Mask Ruckus Moves Trustee Meeting to Yosemite High Football Stadium
Yosemite Unified School District trustees will resume their meeting Wednesday evening in the Yosemite High football stadium after Monday’s meeting was adjourned when dozens attendees refused to wear face masks even after sheriff’s deputies were called to the meeting.
A notice posted on Tuesday on the district’s website lists the football stadium as the meeting venue for the meeting that will resume at 6:30 p.m.
The notice is signed by board president Anne Flanagan, who ordered the adjournment of Monday’s meeting that started and ended in the Yosemite High cafeteria in Oakhurst.
Sources told GV Wire that Monday’s meeting was interrupted when attendees were told they needed to comply with the district’s requirement for face masks indoors. When the crowd of parents, who numbered from 80 to 100, refused to don masks, the district called the Madera County Sheriff’s Office.
The arriving deputies, who also were maskless, said they could not enforce the mask rule, so the School Board and staff moved the meeting outside for a public comment period, which included complaints about the mask requirement for students.
The meeting then returned inside and Flanagan said it could continue if children left the meeting room while adults were unmasked. But the children remained and attendees continued to defy the mask rule. The board conducted one final piece of business, a public hearing on the sufficiency of students’ instructional materials, an annual certification required under state law. Flanagan then adjourned the meeting until Wednesday night.
Flanagan, who was appointed to the board in 2019 and won election to a two-year term in November 2020, declined to comment Wednesday and referred questions to Superintendent Glen Billington. He told GV Wire he had never seen anything quite like Monday’s truncated board meeting.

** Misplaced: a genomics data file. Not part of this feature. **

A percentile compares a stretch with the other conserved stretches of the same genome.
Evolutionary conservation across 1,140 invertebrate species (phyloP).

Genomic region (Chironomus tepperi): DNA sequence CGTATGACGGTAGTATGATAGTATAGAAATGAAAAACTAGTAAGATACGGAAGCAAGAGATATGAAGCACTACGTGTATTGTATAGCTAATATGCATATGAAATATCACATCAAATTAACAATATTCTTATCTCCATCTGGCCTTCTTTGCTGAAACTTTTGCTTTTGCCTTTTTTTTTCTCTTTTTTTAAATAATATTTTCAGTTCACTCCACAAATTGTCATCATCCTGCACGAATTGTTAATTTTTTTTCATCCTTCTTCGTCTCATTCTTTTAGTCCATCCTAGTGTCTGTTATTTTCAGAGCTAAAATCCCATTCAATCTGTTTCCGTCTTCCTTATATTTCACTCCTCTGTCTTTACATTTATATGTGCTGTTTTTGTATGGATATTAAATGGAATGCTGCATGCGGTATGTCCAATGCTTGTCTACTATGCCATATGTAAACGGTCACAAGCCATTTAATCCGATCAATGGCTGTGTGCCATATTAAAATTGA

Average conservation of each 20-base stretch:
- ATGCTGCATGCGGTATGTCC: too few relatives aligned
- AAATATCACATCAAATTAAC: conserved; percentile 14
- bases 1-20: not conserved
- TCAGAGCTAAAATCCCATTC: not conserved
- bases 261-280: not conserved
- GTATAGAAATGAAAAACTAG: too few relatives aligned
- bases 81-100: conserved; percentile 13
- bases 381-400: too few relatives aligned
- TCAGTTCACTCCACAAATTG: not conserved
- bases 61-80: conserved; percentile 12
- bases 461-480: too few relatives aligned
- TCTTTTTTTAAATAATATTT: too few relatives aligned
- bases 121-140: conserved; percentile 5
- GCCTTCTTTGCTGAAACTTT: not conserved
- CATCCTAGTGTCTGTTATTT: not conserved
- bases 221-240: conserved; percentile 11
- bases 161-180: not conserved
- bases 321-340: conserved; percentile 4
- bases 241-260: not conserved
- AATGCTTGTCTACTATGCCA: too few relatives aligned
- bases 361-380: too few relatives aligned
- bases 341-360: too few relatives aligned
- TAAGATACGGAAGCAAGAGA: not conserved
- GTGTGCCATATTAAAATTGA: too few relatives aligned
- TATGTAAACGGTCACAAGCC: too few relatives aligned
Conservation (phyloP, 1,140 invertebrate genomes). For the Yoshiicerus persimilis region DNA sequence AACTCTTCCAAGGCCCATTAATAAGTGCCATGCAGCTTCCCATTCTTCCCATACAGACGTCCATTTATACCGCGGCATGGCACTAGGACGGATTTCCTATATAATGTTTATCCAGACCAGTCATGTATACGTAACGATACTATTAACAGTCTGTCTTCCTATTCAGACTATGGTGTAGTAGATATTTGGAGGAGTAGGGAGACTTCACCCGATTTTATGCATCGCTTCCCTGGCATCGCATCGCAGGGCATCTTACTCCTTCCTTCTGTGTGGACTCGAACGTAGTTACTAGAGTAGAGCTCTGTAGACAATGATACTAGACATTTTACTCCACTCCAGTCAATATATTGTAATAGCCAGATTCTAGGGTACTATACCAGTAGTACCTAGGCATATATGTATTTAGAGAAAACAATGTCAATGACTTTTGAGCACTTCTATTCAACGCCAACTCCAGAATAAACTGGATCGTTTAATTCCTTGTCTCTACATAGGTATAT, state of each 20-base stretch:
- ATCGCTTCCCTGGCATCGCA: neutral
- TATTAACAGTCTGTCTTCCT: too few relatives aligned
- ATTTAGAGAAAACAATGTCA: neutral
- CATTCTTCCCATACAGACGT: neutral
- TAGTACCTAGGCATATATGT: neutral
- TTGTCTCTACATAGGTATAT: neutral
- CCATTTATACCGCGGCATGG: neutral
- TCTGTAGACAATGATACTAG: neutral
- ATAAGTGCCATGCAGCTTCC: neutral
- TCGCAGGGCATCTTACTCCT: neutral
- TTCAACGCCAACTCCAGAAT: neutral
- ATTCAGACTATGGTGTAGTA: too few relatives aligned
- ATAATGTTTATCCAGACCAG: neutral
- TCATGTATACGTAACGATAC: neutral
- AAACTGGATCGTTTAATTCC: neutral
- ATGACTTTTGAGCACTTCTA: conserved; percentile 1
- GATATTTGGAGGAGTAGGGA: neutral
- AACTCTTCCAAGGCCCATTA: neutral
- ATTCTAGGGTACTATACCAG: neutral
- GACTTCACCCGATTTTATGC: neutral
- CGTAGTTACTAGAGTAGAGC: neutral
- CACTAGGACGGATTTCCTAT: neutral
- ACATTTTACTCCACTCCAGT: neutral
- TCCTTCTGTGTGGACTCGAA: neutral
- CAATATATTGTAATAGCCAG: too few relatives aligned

What Sparked Monday’s Protest?
Billington said he’s uncertain why furor over the mask requirement exploded Monday and not at a prior board meeting.
“I think parents are frustrated — and I get that,” he said. “No one likes to wear a mask, but we have to follow our health and safety protocols. It’s the only way to keep our schools open.”
Moving the meeting outdoors on Monday showed the district was making an effort to make sure parents’ concerns were heard, he said.
But the district can’t afford to ignore the mask mandates for schools issued by the California Department of Public Health, particularly since “significant” numbers of Yosemite Unified students have already been quarantined since the start of the school year because they tested positive for COVID-19 or had close contact with someone who was infected with the coronavirus, Billington said.
Mask Rule Not Enforceable by Deputies
Sheriff Tyson Pogue said there seems to be a misunderstanding about the mask requirement — it’s a guidance from the California Department of Public Health, not a law, and thus deputies can’t enforce it.
Pogue said he understands that parents are passionately protective of their children, and Monday’s meeting was emotionally charged. As a result, several deputies will be on hand for Wednesday night’s meeting in case tensions rise again, he said.
Billington said parents and other community members will find seats in the bleachers at the stadium, and the board and staff will be seated on the track area.
Even at times when there is such a sharp divide such as the face mask debate, Billington said he knows the district and parents still all want the same thing: To keep kids in school, learning, and getting the best educational opportunity possible.
“This is not an easy time in schools, having to navigate these turbulent times,” he said. “If we work together, we can come out of this strong.”